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HOT LZ ...
1st/18th Infantry Battalion
Operation Junction City

A voice in the Jungle

by: Wayne Wade
1st/18th Infantry Battalion
© 1999

 
 
1st/18th Infantry Battalion, near the Cambodian border, 1967
In the spring of 1967, I was a PFC and somewhere near the Cambodian border, when our sister battalion, the 1st/16th Infantry, of the First Infantry Division was ambushed by a hardened North Vietnam Regiment of approximately 1,200 troops. They were hit during a search and destroy mission, while setting up a perimeter in a jungle clearing, and the results weren't very pretty. The clearing had been marked and targeted by the NVA's mortars, setting two to three hundred yards inside the jungle curtain. Enemy snipers tied themselves to the tops of huge trees overlooking the clearing in order to shoot down on the Americans.
      When word came for my unit, the 1st/18th Infantry Battalion, to saddle up, we were pulling guard at a large American base camp, maybe fifty clicks away from t
he ambushed 1st/16th. We jumped in trucks and headed for the landing strip where Hueys were lining up to take us by squads to the jungle clearing.
      While sitting to the side of my chopper, waiting for word to load, the door gunner jumped out and ran to the back of the ship to check something near the rear rotor blade like he had probably done a hundred times before. This time he forgot to duck and the blade knocked his head off. In less than five minutes his limp body was placed in a body bag and carted off. Another gunner took his place. A friend, that went through basic with me, extended his tour for a door gunner's job, just to have a clean, dry bed to sleep in at night.
      Word came to load into the Hueys, and after loading, each chopper moved up and off the air strip forming lines not unlike giant droning bees at eight to ten thousand feet. The sky had never been so blue and the earth below was carpeted with a rich emerald green. There is a high that comes with flying into a hot LZ that I can't fully explain. Within minutes a few moving specks could be seen on the horizon ahead of us. The specks grew larger as our formation of weather beaten Hueys drew closer, and proved to be the phantom jets that had arrived before us. They were working the area over with napalm, rockets, and gattling guns. I can never forget the brilliance of the huge orange fire balls of napalm contrasted against the green of the jungle and the blue of the sky.
      An M-14, not a 16, was cradled in my arms. My legs were dangling from the Huey's floor board ready to step out on the runner when we were within jumping distance of the ground. The Huey would be a death trap if we started receiving incoming fire. The choppers banked and swooped low over the trees to lessen the chance of taking a hit, as they formed a single line to make their runs for the center of the landing zone. Centrifugal force was the only thing holding me to the floor of the ship as it made its turn. Our pilot was good and he brought the Huey to within six feet of the ground. In less than two seconds everyone in my squad was on the ground.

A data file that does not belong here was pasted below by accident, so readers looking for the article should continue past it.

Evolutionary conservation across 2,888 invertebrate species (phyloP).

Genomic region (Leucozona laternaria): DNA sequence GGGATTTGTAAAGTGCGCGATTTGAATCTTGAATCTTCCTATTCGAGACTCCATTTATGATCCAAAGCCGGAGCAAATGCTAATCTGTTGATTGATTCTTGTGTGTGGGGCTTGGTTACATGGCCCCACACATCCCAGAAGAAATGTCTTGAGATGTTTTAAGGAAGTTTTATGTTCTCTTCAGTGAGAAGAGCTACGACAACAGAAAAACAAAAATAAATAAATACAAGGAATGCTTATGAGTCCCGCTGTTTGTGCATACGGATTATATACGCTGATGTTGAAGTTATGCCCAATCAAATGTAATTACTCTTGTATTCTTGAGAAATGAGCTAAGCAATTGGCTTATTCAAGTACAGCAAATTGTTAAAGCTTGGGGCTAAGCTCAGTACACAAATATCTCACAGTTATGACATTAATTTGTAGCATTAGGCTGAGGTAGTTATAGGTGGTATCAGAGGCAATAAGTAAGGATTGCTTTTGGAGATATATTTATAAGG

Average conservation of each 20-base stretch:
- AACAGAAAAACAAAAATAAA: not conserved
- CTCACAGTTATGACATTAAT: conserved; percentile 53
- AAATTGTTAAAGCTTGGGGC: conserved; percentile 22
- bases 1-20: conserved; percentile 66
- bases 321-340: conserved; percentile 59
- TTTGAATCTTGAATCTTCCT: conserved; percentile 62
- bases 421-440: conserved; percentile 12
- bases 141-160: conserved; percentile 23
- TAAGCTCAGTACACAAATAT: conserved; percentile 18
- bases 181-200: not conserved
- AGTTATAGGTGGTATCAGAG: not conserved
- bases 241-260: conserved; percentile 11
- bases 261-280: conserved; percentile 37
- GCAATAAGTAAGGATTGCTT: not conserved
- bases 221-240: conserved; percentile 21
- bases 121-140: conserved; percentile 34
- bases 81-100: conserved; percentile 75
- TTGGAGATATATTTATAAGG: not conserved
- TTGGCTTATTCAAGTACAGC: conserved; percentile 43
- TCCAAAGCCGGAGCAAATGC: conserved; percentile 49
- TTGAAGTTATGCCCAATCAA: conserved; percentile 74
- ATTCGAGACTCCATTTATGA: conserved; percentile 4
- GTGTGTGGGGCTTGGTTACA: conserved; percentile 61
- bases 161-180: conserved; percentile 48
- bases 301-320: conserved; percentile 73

I immediately dropped the ninety pound ruck sack I was carrying and ran for the tree line straight in front of me. To my left side, my peripheral vision caught a glimpse of soldiers from our sister battalion dragging black body bags to the center of the clearing and adding them to a neat row that was already twenty to thirty bags long. Inside the tree line I came face to face with the only defender left, of the ambushed unit, on that side of the perimeter. He had superficial cuts on many parts of his body, from flying shrapnel. I asked where the rest of his squad was. He said that he was the only one left. He also said that he had been receiving incoming carbine fire from one of the big jungle trees in front of us. A few seconds after making this statement, mortar rounds started falling to our right side. The first one landed no more than ten yards away. The 1st /16th soldier and I hit the ground together and crawled behind a large ant hill, which wouldn't offer much protection against flying shrapnel, but it was better than nothing at all. Cries for medics started from our right side, which was an indication that some of the falling rounds had found their mark.
      The NVA didn't keep the fight going for long. Their objective had been completed, which was to catch the 1st/16th off guard while entering the clearing and inflict as much damage as possible, before the American Air Force could arrive. The incoming rounds we were receiving now, were only intended to keep the American reinforcements penned down long enough for the NVA to make good their escape. They would deal with my unit on their terms, another day.
      Minutes pasted after the shelling stopped. Orders came to dig in. My newly found comrade from the other unit disappeared with what was left of his Battalion. Within an hour or so Chinooks appeared at the center of the clearing with tons of supplies hanging in webbing underneath their bellies. It was obvious we were going to stay a while. That night past without any noticeable incidents.
      Next morning word trickled down, that the NVA regiment's base camp was probably close by. Recon patrols started leaving our newly established base camp regularly. Each company in the battalion took turns sending out squad sized patrols. It would be my squad's turn in two days. Of course anything could happen in two days.
      Our new platoon leader brought a new M-16 with an M-40 grenade launcher mounted under the barrel. He had gotten it from the fresh supplies we received that the Chinooks brought. He handed one to the man in my squad, who carried the old shotgun type grenade launcher. The new lieutenant became upset when Walker refused to trade in his old weapon for the new one. Several hours passed and the good natured college grad tried every conceivable means of verbal persuasion outside a direct order, to change Walker's mind. Finally the argument was settled when Walker picked out the top of a tall jungle tree over a hundred yards in front of our position as a target, and launched five grenades at it. All five were in the air before the first one hit. All five where direct hits. Walker got to keep his old thump gun and I made him a cup of hot chocolate from the powdered creamer and cocoa in our C-Rations that evening to celebrate.